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Date of this Version



Journal of Affective Disorders 130 (2011) 231–238; doi:10.1016/j.jad.2010.10.021


Background: The purpose of this projectwas to examine factors associated with suicidal ideation in returning Iraq and Afghanistan war veterans.

Methods: A cross-sectional review of 1740 veterans' initial mental health screening evaluations. One-hundred and thirteen (6.5%) OEF/OIF veterans reported active suicidal ideation at the time of the interview.

Results: Prior exposures of physical or sexual abuse and having a history of a prior suicide attempt(s) were associated with the presence of current suicidal ideation, as were having a diagnosis of a psychotic disorder, a depressive disorder, or posttraumatic stress disorder (PTSD). Deployment concerns related to training (protective), the deployment environment, family concerns, deployment concerns, post-deployment support (protective), and postdeployment stressors were also associated with current suicidal ideation. Logistic regression analysis revealed the major risk factors were having a prior suicide attempt, female gender, and a depressive disorder diagnosis; while more perceived current social support was a protective factor. Logistic regression analysis also revealed having comorbid PTSD and depression carried a higher odds ratio for risk than did having either PTSD or depression alone; and that the PTSD avoidance symptom-cluster was associated with more risk than either the re-experiencing or hyper-arousal symptom clusters for current suicidal ideation.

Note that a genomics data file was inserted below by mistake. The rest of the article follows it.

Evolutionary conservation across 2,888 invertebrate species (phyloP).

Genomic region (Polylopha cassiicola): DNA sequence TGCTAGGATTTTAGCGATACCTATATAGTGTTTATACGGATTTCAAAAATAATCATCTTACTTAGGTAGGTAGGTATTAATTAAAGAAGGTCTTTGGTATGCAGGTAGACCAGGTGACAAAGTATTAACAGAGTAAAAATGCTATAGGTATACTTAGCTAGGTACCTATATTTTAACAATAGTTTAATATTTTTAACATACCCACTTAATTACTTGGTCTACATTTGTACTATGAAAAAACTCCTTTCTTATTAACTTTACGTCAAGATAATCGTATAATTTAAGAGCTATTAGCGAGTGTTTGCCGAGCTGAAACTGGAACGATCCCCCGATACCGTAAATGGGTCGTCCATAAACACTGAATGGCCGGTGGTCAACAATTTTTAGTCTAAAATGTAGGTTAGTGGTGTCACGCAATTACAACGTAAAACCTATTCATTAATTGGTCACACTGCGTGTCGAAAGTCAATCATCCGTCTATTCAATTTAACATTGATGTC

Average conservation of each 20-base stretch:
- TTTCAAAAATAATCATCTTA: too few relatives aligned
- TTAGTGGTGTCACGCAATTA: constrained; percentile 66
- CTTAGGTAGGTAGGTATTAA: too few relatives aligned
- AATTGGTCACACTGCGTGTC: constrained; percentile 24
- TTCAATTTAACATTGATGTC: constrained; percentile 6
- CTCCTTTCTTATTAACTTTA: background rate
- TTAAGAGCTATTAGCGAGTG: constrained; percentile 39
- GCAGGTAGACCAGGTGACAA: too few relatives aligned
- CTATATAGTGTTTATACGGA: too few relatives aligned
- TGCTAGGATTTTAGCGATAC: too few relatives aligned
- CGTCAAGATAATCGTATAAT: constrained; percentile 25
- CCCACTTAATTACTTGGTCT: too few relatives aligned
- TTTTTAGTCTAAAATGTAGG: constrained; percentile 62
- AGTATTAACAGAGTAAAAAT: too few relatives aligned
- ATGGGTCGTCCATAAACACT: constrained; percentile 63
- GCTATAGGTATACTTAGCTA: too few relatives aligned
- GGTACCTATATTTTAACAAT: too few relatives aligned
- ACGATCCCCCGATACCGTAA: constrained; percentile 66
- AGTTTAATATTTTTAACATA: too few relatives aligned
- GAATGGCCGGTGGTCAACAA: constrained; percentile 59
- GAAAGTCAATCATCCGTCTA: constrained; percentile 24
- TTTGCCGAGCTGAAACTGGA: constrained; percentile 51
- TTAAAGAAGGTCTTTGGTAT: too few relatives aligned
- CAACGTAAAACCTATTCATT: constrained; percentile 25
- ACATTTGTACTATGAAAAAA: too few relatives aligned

Limitations: As a cross-sectional retrospective medical chart review, limitations include limited generalizability and causal relationships cannot be evaluated.

Conclusions: Further investigation of these risk factors is warranted to aid in suicide risk assessment and in the development of targeted interventions to mitigate the identified risk factors and bolster the identified protective factor.

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